Contract Workers Strike: Government Is the Top Low-Wage Employer of Women

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Striking federal contract workers call for the right to bargain collectively in front of the White House, June 23, 2014. (Image: Good Jobs Nation)

Striking federal contract workers call for the right to bargain collectively in front of the White House, June 23, 2014. (Image: Good Jobs Nation)

Hundreds of women struggling to make ends meet on the low wages paid by federal contractors went on strike in Washington, DC, today. Dressed as the World War II icon “Rosie the Riveter,” the women walked off the job at 50 profitable companies that get a large share of their business from federal contracts. They’re demanding that President Obama sign an executive order allowing them to bargain collectively for better pay, decent health care and paid sick leave. This “new Rosie” campaign has been organized by Good Jobs Nation, a coalition of progressive labor unions and community groups.

The strikers are rallying at the National Zoo, just a few blocks from where the president is holding a summit on family-friendly workplace rules. (The US is one of four countries in the world that doesn’t mandate paid maternity leave — the other three are in the developing world — and only about half of US workers have access to job-protected sick leave.)

In the past year, these contract workers have gone on strike seven times. In February, they scored a victory when Obama signed an executive order mandating that workers on future federal contracts be paid a minimum wage of $10.10 per hour. And last week, the White House announced that it was issuing another order barring federal contractors from discriminating against workers on the basis of sexual orientation.

Organizers of today’s action say that granting these workers the right to bargain collectively with their bosses would give them the negotiating power they need to make future interventions from the executive branch unnecessary.

Indirectly, through its extensive network of private contractors, the federal government is the largest low-wage employer in the US. At the same time, taxpayers are required to pick up the tab for up to $950,000 in salary for each executive at these contracting firms — a figure that rose by 48 percent between 2004 and 2013, after adjusting for inflation.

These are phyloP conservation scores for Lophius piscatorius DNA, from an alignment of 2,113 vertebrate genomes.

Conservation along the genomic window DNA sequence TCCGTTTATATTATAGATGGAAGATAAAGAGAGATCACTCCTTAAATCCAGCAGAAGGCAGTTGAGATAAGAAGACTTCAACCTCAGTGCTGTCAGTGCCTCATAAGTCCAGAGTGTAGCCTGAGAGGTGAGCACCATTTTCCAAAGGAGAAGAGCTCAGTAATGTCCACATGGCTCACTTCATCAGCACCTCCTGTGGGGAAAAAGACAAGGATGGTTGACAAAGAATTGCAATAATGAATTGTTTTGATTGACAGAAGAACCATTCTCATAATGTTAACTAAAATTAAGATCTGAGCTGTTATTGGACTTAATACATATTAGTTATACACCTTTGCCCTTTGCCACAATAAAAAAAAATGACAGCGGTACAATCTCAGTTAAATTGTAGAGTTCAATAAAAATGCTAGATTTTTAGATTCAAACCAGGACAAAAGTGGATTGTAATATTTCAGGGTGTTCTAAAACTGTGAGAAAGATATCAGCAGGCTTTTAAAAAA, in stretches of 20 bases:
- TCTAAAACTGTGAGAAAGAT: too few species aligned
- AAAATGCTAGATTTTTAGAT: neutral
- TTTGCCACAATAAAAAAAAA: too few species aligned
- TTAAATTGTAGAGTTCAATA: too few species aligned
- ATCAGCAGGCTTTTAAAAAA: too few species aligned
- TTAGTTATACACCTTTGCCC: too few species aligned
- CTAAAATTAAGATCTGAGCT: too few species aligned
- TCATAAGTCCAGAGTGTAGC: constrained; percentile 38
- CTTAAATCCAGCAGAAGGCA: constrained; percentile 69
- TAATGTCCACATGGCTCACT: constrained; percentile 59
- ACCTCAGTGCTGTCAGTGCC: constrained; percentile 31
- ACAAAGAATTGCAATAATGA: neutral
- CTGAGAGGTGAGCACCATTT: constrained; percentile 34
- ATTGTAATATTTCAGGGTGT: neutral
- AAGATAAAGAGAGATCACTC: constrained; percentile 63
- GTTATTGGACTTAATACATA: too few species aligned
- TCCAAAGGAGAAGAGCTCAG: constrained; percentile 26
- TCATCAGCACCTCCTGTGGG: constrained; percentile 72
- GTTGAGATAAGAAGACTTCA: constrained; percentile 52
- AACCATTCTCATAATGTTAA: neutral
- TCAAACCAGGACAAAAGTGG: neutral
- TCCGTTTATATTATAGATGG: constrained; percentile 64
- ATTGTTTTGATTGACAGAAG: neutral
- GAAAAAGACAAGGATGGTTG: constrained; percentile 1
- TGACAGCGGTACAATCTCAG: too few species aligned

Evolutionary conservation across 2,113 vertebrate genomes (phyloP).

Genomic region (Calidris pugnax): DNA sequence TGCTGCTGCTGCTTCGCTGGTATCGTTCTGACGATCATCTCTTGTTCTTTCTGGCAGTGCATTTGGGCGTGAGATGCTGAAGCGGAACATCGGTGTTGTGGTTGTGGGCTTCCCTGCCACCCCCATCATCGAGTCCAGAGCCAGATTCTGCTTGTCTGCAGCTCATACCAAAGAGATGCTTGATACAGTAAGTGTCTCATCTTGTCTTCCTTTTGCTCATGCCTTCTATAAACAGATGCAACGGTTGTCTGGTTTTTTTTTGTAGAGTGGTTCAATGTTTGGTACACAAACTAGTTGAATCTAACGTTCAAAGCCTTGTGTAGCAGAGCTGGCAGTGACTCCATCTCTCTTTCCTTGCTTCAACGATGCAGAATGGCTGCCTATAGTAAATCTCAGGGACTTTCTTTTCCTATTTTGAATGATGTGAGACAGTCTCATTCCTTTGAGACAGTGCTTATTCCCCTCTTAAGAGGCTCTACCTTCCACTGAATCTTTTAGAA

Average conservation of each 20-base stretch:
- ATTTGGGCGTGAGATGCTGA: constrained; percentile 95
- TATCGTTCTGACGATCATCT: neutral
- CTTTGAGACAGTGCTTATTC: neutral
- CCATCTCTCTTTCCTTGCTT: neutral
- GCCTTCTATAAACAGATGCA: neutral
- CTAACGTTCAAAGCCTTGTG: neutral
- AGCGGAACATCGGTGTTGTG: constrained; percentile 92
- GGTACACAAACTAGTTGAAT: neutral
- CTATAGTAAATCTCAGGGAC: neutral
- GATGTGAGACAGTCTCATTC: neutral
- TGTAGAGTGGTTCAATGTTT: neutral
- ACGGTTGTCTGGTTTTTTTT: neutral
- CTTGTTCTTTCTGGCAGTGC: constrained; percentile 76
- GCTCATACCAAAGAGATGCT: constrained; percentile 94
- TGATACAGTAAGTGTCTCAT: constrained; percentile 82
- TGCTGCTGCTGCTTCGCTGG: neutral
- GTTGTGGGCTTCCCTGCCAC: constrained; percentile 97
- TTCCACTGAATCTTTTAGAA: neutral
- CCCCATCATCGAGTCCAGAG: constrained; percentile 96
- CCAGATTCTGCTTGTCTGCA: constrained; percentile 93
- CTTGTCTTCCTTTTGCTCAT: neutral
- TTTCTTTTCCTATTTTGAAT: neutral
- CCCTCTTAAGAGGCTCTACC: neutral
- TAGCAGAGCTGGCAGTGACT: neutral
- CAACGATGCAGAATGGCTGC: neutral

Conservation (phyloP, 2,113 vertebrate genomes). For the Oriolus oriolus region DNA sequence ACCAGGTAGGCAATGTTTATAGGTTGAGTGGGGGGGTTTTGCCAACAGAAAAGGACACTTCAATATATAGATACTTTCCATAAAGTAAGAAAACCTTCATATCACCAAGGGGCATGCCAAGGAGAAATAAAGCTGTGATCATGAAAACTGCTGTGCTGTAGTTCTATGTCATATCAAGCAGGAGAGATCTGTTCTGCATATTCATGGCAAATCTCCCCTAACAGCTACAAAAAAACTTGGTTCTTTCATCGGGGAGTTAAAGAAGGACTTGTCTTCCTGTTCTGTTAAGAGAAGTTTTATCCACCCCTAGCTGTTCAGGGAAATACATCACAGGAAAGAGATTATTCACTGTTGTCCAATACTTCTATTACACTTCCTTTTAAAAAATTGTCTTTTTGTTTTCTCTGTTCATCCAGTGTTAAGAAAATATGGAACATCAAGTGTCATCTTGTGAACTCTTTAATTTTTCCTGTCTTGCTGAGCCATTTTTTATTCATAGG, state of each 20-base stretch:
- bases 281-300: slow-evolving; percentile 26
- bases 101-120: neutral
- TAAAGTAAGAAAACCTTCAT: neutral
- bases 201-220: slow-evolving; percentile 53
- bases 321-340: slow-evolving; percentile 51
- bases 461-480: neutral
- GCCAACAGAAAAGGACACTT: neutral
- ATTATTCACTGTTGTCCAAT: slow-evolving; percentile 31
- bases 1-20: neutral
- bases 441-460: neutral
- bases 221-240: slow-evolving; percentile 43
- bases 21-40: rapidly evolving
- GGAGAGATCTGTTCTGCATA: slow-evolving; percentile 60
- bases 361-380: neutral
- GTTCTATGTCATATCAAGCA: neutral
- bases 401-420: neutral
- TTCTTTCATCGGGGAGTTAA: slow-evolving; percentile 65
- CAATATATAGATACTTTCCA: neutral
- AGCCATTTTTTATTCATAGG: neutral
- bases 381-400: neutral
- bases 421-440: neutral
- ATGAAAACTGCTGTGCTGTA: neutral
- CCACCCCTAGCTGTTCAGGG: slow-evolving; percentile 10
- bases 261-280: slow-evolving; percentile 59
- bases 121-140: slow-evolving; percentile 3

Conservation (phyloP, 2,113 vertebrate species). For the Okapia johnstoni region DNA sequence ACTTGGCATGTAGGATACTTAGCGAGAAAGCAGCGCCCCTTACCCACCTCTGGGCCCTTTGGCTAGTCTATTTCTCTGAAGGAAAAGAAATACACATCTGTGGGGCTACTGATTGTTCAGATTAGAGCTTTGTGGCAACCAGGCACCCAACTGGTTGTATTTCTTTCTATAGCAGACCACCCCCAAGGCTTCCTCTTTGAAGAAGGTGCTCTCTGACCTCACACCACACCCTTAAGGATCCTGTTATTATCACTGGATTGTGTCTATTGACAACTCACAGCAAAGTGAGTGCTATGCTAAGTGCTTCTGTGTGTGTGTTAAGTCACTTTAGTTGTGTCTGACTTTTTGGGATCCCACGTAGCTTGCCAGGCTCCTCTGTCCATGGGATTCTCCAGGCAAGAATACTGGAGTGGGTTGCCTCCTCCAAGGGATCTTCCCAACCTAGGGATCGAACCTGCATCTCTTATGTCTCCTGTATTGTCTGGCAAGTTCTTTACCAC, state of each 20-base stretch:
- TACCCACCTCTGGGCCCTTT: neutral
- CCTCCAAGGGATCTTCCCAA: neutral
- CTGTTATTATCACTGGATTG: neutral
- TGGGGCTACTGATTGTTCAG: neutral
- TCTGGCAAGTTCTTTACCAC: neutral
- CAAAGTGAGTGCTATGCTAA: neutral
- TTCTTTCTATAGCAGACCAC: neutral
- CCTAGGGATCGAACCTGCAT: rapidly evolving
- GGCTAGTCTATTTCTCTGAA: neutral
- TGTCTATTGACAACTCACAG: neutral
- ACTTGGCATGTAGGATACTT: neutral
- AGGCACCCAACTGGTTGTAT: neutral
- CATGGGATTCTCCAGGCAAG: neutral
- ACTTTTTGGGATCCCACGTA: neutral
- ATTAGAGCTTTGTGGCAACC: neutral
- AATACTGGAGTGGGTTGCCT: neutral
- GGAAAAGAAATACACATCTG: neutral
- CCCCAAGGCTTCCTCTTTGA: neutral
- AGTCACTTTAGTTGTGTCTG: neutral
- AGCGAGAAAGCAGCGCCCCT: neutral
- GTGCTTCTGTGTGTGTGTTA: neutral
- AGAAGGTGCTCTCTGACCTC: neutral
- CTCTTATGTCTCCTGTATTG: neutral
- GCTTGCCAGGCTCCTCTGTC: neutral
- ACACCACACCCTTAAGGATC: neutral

A study released last week by Robert Hiltonsmith and Lew Daly at Demos, a progressive think tank, found that raising the standards of the federal contracting workforce would have a significant ripple effect throughout the economy.

Among the report’s findings:

  • At least 21 million people — 8 million workers and their families — rely on low-wage jobs in the federally-supported economy; that is, jobs with firms that receive a significant portion of their revenue from federal funds.
  • Over 70 percent of these workers are women and nearly 45 percent are people of color — which makes the federal government the largest funder of low-wage employment for working women and people of color.
  • With robust action to raise workforce standards in the federal footprint, more than 8 million lower-wage households and twenty million people will see at least a 20 percent increase in their living standards.
  • Gains for these workers and their families will pay additional dividends in terms of growth, employment and fiscal returns: we will see additional GDP growth of about $31 billion annually along with more than 260,000 additional jobs; $6.8 billion in new tax revenue and nearly $9 billion in fiscal savings from the SNAP, EITC and Medicaid programs can be expected annually.
  • Higher workforce standards in the federal footprint could also help to raise workforce standards in the broader economy, particularly through the effects of competition within sectors, but also by signaling that raising workforce standards is a national priority.

Hiltonsmith and Daly urge the federal government to achieve that goal by allowing the workers to bargain together, demanding that contractors offer living wages and decent benefits, enforcing existing labor laws that protect workers from being ripped off by their bosses and requiring that contractors pay their top execs no more than 50 times what their median workers earn.

You can read the entire study, “Underwriting Good Jobs,” at Demos. And to find out more about today’s strike, or get involved in the campaign, check out Good Jobs Nation.

Joshua Holland was a senior digital producer for and now writes for The Nation. He’s the author of The Fifteen Biggest Lies About the Economy (and Everything Else the Right Doesn’t Want You to Know about Taxes, Jobs and Corporate America) (Wiley: 2010), and host of Politics and Reality Radio. Follow him on Twitter: @JoshuaHol.

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